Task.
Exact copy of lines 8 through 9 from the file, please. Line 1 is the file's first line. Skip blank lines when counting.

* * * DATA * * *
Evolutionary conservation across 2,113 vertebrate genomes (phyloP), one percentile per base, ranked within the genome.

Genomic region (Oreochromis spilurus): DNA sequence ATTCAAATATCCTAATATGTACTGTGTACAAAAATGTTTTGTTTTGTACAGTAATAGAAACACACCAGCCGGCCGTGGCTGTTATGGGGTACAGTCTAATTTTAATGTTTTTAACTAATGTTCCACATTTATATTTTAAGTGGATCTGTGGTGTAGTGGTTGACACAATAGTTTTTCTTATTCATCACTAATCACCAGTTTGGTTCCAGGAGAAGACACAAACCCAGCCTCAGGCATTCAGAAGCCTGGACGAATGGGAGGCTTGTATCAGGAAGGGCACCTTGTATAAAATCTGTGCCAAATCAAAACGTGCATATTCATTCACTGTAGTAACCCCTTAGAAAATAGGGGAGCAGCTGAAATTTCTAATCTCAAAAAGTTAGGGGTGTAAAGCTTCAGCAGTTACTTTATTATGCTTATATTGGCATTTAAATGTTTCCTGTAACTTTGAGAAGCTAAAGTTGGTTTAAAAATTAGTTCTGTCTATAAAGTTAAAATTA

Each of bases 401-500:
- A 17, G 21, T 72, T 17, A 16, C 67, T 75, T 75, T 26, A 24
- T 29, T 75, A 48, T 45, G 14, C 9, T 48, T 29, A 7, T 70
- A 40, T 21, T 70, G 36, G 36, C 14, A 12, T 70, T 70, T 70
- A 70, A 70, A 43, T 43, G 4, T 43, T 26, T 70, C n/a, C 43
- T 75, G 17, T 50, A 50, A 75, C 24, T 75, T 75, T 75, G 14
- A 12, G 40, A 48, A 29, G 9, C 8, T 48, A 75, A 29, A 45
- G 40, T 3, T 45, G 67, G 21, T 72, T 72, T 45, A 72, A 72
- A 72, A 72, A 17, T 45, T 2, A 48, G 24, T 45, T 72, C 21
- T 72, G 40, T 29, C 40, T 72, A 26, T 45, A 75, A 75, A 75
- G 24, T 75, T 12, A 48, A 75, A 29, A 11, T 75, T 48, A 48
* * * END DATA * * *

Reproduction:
- T 75, G 17, T 50, A 50, A 75, C 24, T 75, T 75, T 75, G 14
- A 12, G 40, A 48, A 29, G 9, C 8, T 48, A 75, A 29, A 45